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Taking advantage of Fulbright opportunity

University of mississippi biology doctoral student tim colston is the recipient of a 2012-13 fulbright scholarship and left this past week for ethiopia to study reptiles.

University of Mississippi biology doctoral student Tim Colston departed last week for Africa.
Colston, a lifelong lover of reptiles, was named as a recipient of a 2012-13 Fulbright Scholarship and will study under the direction of Abebe Getahun of Addis Ababa University in Ethiopia for eight months.
In an interview with Ole Miss News, Colston said that he hopes to promote conserva- tion by making people aware of Ethiopia’s diverse reptile populations and how geology, geography and changing cli- mates have affected these animals.
“The endemic snake community in the highlands versus the other snake community in the lowlands is an aspect that I would not have had in my Ph.D. studies,” Colston told Ole Miss News. “So that’s really going to add a lot to our understanding of community evolution and assembly in
snakes, and reptiles in general.”
Colston said the Fulbright is the first step in what he sees as a long-term collaboration with Ethiopian academics.
“I am going to be spending eight months doing fieldwork and establishing contacts with park rangers and locals in the area that I will use throughout my career,” he said.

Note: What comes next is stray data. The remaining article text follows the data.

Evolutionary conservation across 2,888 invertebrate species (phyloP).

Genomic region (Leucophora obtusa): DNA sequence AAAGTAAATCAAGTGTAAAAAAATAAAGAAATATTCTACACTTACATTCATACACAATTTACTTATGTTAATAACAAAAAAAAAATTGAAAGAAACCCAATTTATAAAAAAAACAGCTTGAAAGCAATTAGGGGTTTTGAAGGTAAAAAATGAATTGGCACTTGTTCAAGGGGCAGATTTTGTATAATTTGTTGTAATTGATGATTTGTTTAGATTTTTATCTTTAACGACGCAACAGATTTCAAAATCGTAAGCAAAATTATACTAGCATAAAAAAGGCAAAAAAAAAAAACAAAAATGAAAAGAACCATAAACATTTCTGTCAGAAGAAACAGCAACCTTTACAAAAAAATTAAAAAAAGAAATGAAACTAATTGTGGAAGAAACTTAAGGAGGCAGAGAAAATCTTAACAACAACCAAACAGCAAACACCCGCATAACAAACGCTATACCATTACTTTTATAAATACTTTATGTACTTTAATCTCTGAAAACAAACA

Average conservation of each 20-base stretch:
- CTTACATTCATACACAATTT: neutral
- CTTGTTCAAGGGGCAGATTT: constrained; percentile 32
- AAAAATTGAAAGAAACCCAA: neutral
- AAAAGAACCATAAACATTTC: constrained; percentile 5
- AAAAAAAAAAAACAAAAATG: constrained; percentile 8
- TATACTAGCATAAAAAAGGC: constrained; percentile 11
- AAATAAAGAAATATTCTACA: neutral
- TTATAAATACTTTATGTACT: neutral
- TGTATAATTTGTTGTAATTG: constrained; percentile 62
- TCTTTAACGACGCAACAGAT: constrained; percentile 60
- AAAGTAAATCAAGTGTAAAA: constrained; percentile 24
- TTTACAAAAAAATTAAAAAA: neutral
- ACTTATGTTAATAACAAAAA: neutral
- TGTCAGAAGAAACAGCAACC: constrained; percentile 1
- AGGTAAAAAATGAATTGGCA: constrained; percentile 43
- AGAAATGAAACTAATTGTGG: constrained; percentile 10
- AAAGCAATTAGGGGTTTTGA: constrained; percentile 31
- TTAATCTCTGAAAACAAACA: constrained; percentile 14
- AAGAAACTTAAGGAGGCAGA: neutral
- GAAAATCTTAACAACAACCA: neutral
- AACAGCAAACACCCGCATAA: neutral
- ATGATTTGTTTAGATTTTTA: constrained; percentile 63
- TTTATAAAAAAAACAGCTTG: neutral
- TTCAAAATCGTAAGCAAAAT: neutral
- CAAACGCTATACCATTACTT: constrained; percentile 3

Colston had previously studied under the direction of his dissertation adviser Brice Noonan, an assistant professor of biology at The University of Mississippi.
Noonan said he is excited about the attention the biology program has received.
“For our department, this
award puts a public face on the strides the biology department is making in research,” Noonan said. “We are publishing more papers, bringing in more research funding and attracting top-tier graduate students from across the country.”
Noonan said high-profile fellowships, like the Fulbright, enhance the global image and reputation of biology at Ole Miss.
“For our lab, Tim is undertaking some very interesting interdisciplinary work that necessitates capital investment,” Noonan said. “This fellowship ensures the foundation of Tim’s research will not be limited in its scope, broadening the impact of his findings.”